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Wednesday, 02 May 2018 12:55

Fodder crisis hits Irish dairy farmers

Written by  Sudesh Kissun
The Irish dairy sector is facing a fodder crisis. The Irish dairy sector is facing a fodder crisis.

A fodder crisis is forcing Irish dairy farmers to buy feed from other farmers around the country.

Inter-farm trading of forages is growing as farmers replenish feed reserves for winter later this year and reduce a risk of a fodder shortage in future years.

Prolonged rain and colder-than-average weather since the end of the summer in July 2017 is affecting grass growth.

Figures from the Irish Agriculture and Food Development Authority (Teagasc) show that growth to date in 2018 has averaged 770kg DM/ha; the five-year average for the corresponding period is 1359kg DM/ha. 

Teagasc says the fodder crisis is challenging the industry to find innovative solutions; seed suppliers, merchants, farm advisors and farmers are moving fast to secure fodder supplies for next winter.   One new idea is to have an intermediary help to link and facilitate farmer-to-farmer trade.

Teagasc says for at least a decade tillage and livestock farmers have been working together to grow and supply fodder, but with limited success.

A sustainable farm-to-farm trading system has not taken off for several reasons: tillage farmers are concerned about payment and delivery because this deviates from the merchant payment structure; livestock farmers are worried about quality, quantity and cost of the forage.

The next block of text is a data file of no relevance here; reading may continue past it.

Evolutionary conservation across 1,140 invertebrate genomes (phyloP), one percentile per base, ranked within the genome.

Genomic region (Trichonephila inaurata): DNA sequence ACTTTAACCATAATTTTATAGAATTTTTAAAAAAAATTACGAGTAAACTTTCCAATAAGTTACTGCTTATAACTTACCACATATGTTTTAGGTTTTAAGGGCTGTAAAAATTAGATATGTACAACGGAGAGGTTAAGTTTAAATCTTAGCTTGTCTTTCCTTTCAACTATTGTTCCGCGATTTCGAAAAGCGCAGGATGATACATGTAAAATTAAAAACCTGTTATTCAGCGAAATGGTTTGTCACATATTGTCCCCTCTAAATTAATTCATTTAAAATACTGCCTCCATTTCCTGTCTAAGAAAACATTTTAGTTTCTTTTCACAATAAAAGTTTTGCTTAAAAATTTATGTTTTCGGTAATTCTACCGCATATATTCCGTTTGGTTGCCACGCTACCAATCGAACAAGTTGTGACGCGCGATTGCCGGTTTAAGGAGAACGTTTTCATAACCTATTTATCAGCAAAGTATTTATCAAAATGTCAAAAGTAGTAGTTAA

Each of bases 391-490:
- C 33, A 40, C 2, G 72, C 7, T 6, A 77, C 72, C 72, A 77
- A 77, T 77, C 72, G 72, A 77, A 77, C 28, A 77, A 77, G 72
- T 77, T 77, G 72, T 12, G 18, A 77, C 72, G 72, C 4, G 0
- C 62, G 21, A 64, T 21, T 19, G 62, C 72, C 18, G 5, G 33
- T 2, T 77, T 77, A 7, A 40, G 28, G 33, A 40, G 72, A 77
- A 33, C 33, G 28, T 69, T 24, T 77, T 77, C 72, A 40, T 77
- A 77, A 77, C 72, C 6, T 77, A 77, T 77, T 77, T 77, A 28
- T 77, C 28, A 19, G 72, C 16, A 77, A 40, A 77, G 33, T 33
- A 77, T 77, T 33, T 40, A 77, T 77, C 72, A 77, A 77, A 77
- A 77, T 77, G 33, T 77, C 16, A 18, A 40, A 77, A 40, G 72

Teagasc is urging livestock farmers to complete a winter feed budget for the year ahead.  

Tom O’Dwyer, head of dairy knowledge transfer in Teagasc, says this will help to identify gaps and where, or if, extra forage is needed. 

“Many farms have more livestock than in other years, and not only is extra cover needed for these animals but a larger forage buffer is needed to cover potential adverse weather like this year. 

“It is better to plan and make arrangements for the supply of additional quality fodder sooner rather than later,” O’Dwyer says.

  “Trust plays a huge part when farmers are working together.  Where there is trust and a written agreement discussed and signed by both parties these arrangements are successful.

“Sourcing maize close to the farm can be an issue, so farmers further apart may need to work together. In these cases the parties involved may not know each other initially, so a leap of faith is necessary.”

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